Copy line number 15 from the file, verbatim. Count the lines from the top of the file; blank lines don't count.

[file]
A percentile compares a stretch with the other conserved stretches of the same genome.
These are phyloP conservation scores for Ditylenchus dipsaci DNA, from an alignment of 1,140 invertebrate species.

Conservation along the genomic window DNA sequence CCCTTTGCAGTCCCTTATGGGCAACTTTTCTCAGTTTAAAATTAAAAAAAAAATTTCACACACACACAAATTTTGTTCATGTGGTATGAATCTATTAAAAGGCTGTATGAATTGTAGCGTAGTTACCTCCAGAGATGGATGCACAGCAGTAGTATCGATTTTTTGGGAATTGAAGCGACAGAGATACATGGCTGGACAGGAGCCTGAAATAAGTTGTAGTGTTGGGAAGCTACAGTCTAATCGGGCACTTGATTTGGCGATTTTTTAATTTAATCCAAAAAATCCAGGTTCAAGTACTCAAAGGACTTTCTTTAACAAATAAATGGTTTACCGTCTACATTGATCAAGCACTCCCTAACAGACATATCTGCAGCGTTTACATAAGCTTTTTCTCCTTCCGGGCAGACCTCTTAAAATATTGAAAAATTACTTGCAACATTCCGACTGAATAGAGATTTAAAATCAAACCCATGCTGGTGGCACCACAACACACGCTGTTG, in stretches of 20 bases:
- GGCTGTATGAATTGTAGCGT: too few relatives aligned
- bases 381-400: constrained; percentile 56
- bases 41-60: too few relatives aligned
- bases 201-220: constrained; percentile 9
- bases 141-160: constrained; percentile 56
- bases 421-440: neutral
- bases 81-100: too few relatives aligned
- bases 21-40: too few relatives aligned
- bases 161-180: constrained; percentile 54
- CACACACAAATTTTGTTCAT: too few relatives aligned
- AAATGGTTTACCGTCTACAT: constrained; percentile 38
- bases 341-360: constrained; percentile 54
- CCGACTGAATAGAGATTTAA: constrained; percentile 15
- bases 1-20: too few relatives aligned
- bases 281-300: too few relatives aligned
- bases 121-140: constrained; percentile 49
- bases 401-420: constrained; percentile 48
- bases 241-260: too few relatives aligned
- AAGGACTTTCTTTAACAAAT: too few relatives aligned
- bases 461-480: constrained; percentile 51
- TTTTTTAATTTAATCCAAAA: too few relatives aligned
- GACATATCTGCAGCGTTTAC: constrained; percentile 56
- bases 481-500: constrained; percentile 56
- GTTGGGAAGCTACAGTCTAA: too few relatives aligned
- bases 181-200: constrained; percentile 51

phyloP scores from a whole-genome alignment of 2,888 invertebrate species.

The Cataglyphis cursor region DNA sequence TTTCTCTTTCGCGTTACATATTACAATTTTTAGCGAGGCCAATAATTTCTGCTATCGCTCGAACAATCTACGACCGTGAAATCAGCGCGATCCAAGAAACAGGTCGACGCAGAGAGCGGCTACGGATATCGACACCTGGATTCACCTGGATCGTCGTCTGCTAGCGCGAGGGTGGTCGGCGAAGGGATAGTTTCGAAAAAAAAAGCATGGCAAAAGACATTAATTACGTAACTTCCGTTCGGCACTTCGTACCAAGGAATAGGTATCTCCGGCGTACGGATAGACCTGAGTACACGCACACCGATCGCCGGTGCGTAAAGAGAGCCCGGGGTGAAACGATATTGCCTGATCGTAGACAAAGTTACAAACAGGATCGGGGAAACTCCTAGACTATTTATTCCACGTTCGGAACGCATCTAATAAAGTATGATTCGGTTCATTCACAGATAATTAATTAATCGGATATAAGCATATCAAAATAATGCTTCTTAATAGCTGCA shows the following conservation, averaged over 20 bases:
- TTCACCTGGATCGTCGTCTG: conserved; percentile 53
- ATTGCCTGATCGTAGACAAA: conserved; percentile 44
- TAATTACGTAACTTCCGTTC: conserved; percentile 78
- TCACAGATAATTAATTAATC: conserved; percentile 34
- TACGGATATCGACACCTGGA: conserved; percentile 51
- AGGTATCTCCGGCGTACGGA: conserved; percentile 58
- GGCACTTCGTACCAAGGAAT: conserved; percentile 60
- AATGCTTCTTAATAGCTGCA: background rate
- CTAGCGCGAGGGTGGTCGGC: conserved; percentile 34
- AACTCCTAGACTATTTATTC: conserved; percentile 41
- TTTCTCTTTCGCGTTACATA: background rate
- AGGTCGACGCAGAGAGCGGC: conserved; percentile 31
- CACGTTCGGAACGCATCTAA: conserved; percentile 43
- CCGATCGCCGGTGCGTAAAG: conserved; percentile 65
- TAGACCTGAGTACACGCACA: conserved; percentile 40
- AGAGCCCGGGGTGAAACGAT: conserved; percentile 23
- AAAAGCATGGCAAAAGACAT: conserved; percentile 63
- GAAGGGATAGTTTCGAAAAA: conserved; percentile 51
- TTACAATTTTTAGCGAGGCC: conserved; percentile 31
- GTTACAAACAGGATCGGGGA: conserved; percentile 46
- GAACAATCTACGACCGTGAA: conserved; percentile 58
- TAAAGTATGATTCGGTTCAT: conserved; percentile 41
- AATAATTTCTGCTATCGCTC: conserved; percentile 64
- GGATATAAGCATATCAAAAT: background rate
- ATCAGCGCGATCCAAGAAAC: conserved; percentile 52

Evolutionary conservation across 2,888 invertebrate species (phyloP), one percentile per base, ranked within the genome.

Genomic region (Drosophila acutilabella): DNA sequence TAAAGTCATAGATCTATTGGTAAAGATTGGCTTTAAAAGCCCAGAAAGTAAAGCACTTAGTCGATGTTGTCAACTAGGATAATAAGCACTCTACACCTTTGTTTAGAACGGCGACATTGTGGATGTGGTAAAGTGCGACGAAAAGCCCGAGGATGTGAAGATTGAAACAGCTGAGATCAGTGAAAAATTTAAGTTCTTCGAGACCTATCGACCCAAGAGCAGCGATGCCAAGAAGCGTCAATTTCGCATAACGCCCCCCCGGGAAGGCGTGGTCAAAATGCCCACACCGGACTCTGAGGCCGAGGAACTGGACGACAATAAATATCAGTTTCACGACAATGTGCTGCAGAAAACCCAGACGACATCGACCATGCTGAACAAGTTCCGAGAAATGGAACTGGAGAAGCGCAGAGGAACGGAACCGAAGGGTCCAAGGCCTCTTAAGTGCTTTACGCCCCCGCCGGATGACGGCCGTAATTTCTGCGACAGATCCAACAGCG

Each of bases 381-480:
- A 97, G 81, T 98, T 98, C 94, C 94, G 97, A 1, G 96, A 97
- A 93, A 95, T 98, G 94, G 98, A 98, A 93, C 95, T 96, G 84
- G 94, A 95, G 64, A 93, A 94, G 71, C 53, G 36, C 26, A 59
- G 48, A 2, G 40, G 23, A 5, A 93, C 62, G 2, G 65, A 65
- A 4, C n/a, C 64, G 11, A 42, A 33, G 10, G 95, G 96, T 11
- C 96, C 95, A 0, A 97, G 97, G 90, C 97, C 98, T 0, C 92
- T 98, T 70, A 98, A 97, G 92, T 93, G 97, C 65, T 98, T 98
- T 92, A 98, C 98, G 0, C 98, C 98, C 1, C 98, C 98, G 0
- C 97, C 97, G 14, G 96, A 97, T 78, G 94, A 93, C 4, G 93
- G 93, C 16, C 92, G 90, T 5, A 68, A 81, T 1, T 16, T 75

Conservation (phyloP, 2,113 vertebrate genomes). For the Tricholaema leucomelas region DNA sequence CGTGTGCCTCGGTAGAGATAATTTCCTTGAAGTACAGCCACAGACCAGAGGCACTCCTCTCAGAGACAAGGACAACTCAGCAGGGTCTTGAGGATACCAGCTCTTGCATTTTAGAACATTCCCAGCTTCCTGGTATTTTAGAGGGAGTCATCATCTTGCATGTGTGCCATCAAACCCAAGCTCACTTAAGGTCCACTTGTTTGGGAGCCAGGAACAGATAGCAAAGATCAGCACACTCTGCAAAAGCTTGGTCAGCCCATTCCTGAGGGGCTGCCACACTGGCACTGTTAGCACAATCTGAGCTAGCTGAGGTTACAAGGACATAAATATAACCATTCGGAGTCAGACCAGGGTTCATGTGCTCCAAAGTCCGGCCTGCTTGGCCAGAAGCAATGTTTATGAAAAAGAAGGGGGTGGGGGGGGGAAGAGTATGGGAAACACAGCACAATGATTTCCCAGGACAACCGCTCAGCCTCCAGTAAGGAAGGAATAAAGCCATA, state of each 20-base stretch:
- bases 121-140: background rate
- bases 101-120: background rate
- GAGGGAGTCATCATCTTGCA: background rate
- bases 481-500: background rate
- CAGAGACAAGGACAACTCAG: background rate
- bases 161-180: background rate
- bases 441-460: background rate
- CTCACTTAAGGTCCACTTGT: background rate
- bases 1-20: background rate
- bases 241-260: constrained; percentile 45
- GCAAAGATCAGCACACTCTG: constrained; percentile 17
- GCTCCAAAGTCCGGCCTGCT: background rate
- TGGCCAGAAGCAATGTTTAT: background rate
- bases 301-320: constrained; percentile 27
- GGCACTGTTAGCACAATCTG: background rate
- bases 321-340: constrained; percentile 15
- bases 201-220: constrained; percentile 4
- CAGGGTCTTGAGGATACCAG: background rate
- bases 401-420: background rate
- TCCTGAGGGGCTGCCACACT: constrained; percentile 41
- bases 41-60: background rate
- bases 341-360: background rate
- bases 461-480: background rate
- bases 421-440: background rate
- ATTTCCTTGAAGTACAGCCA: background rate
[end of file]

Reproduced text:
- bases 341-360: constrained; percentile 54